P.S. to loyal readers: Notice a diff on this entry? No standard recipe formats with exactly this much of this and that? Exactly; we’re starting down the road to cooking intuitively. Go with peace in your hearts, friends and neighbors! Look, if you’re not up to winging it 100%, OK, but you want to be and you will be and you have to get there somehow – Dive in, use your best judgment and trust that you’ll do fine; worst case scenario is a few learning experiences followed by a lifetime of joy and pleasure.

Keep Chile

Ivar Haglund, the legendary Washington State musician, unofficial waterfront mayor, and restaurateur, coined the phrase ‘Keep Clam.’ While this was certainly a play on Keep Calm, (Ivar liked puns a lot), it also makes a fine invocation for preservation.

As we’ve discussed a few times already, growing veggies and fruit and such is wonderful, but if you don’t preserve ‘em, the joys of your bounty are necessarily short lived. Teach folks to grow chiles and they’ll eat well for a week or two; teach ‘em to dry, can and freeze and they’ll eat well all winter long…

Monica grew me nine varieties of chiles this year, from pretty sweet to nuclear, with several stops in between. My favorite thing to do with them is dry them, because I can then make spice blends with ‘em, or reconstitute ‘em for moles and such, and they’ll keep for a long, long time.

Some I roast and freeze, ‘cause they’re that much easier and faster to pull out and use for enchilada sauce and stuff like that. I roast whole, skin on, etc and leave ’em that way; when I pull ’em out to thaw and use is the time to skin and seed as needed. Store ’em in glass or plastic as you have available; they’ll last all winter if you suck as much air out of the container as possible.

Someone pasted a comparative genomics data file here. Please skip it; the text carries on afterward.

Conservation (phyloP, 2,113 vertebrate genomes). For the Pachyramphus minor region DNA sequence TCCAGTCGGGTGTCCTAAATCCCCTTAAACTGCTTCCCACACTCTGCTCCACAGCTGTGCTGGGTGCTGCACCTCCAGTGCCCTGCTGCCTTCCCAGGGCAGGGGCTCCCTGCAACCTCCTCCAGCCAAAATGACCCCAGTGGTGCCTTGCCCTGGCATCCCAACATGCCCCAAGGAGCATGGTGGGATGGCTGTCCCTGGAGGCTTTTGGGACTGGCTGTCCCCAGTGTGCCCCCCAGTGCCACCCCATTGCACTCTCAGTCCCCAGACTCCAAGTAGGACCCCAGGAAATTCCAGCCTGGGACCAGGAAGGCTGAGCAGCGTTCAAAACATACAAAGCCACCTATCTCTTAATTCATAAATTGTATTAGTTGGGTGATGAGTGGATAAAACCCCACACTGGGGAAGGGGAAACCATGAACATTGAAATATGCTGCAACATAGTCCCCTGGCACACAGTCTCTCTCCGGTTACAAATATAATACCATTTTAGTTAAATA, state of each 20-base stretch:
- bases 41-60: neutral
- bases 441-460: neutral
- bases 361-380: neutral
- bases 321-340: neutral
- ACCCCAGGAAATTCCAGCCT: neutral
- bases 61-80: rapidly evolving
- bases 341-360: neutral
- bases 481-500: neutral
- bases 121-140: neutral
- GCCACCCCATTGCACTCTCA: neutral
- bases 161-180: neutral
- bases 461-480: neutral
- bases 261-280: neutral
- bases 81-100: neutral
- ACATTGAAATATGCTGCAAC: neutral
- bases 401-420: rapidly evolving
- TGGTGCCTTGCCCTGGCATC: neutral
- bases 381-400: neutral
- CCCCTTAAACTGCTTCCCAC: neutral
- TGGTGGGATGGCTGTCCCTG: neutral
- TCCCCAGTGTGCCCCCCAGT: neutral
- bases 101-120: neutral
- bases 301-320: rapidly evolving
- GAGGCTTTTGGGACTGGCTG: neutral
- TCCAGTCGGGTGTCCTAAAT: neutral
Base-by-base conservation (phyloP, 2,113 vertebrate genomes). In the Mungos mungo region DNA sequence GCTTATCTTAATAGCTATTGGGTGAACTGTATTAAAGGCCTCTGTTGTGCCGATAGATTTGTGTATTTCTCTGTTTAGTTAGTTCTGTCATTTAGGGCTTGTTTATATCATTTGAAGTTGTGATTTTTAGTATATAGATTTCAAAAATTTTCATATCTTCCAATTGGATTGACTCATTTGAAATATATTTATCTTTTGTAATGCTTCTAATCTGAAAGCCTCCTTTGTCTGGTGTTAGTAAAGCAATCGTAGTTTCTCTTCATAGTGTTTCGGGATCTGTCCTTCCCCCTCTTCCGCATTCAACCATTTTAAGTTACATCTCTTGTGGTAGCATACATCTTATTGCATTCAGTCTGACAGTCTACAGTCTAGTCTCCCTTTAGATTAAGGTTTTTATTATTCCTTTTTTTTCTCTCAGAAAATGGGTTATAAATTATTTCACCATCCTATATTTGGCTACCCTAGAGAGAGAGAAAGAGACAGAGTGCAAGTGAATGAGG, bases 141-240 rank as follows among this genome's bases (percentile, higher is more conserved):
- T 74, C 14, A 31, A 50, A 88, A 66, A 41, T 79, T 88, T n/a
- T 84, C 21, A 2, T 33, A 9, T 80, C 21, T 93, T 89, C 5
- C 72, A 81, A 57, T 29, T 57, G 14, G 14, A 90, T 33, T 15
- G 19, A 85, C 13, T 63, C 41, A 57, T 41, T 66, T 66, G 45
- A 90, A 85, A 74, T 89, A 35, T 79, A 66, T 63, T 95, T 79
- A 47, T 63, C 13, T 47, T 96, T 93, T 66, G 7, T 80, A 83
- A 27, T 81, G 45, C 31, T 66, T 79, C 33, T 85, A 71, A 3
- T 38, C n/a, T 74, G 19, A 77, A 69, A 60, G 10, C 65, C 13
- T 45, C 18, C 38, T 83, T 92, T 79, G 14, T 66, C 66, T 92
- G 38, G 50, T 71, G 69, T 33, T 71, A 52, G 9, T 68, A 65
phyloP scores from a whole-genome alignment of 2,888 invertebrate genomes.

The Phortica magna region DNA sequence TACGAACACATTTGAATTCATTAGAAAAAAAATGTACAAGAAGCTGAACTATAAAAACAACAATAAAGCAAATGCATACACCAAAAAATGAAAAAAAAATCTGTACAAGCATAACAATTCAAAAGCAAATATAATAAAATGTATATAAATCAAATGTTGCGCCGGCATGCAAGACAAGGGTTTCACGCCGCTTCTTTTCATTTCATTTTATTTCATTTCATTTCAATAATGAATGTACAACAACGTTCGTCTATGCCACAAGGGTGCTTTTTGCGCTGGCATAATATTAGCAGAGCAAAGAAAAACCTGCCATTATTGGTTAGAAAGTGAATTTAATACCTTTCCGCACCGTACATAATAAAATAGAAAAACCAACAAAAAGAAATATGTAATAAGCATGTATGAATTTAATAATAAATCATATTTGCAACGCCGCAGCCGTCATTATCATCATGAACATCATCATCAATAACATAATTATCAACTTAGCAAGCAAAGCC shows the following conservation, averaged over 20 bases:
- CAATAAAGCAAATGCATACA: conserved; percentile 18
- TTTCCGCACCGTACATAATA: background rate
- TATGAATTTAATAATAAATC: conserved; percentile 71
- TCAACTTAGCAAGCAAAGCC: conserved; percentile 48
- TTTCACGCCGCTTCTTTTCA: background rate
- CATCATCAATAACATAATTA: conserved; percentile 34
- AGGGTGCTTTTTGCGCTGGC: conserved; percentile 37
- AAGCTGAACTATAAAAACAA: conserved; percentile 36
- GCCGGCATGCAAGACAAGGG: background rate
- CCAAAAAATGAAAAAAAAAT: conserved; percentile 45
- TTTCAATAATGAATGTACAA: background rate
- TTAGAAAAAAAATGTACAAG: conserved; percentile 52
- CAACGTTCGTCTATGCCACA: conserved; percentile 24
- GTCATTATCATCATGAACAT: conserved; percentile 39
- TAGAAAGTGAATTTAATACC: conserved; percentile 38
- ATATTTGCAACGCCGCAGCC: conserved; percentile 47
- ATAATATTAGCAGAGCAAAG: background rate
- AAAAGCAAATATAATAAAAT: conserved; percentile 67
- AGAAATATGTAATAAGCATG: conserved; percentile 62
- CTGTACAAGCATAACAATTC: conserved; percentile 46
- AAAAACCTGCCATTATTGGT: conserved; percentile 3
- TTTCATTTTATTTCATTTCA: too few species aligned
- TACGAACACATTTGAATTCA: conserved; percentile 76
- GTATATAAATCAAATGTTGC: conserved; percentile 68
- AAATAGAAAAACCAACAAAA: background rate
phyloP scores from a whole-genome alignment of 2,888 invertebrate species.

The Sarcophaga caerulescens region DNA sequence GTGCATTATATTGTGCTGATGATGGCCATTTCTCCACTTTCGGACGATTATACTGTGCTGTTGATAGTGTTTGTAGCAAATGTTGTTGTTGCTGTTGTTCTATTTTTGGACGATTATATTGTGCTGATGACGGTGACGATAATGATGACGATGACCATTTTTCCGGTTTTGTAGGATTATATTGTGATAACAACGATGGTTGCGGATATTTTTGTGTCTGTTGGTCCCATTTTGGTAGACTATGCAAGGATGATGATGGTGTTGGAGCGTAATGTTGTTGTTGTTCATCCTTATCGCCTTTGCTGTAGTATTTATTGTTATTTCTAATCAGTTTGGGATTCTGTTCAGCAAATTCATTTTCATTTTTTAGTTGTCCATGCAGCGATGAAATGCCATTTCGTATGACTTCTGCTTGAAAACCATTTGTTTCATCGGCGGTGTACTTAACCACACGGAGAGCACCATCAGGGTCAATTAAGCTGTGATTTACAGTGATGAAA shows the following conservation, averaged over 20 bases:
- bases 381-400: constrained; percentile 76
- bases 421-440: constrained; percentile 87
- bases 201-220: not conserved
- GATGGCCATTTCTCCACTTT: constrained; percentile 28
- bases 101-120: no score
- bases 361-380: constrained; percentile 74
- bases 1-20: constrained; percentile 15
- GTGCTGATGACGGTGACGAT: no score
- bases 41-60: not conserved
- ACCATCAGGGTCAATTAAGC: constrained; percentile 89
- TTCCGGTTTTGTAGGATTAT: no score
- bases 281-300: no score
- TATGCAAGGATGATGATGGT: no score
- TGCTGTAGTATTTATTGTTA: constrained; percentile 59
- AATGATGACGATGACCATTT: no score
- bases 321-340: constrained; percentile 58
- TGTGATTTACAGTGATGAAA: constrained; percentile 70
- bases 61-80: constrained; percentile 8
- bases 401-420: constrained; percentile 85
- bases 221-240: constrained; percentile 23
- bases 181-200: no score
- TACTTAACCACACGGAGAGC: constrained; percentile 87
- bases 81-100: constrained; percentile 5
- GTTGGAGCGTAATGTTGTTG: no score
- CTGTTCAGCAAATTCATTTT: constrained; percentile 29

Like Tabasco? I love the stuff, but nothing from the factory matches what you can do yourself – Dried and ground Tabascos are incredible in everything from eggs and soup to macaroni and cheese or chili. To me, they’re the perfect blend of reasonable heat and sweet, complex chile overtones; perfection!

If you like the hot sauce version better, mash up your favorite chiles, add vinegar and water, (I like 50% – 50%) until everybody’s floating, simmer lightly for about 10 minutes, then throw everything into an airtight glass jar and let it sit in the fridge for a couple weeks. Pull it out, strain it, put it in a glass jar and bingo, you got your own hot sauce, with heat and flavor exactly as you want it – Chiles are kinda like wine grapes; they do great solo or in a blend, so experiment and make your own.

Love chili powder, but never found one that really floats yer boat? make your own then. I use a combination of Jalapeno, New Mexican, and Tabasco; that gives me the taste and heat I’m after to a T. For hot powder, I zap the chiles whole in my spice blender, seeds and all; for mild, I pop off the tops and remove the seeds and dried membranes – Yeah, it’s that easy and yeah, the former is that much hotter than the latter!

Classic chile powder has claims on it from Mexico to Texas to everywhere else in the southwest. The classic blend is not, as many seem to believe, simply ground chiles and nothing else – It is in fact a blend and the other stuff is every bit as important! Try this with your favorite variety(ies); alter the ratios as your palate sees fit – Have some fun!

Classic Chili Powder

3 Tablespoons ground chiles of your choice
1 teaspoon ground cumin
1 teaspoon ground Mexican Oregano
½ teaspoon smoked paprika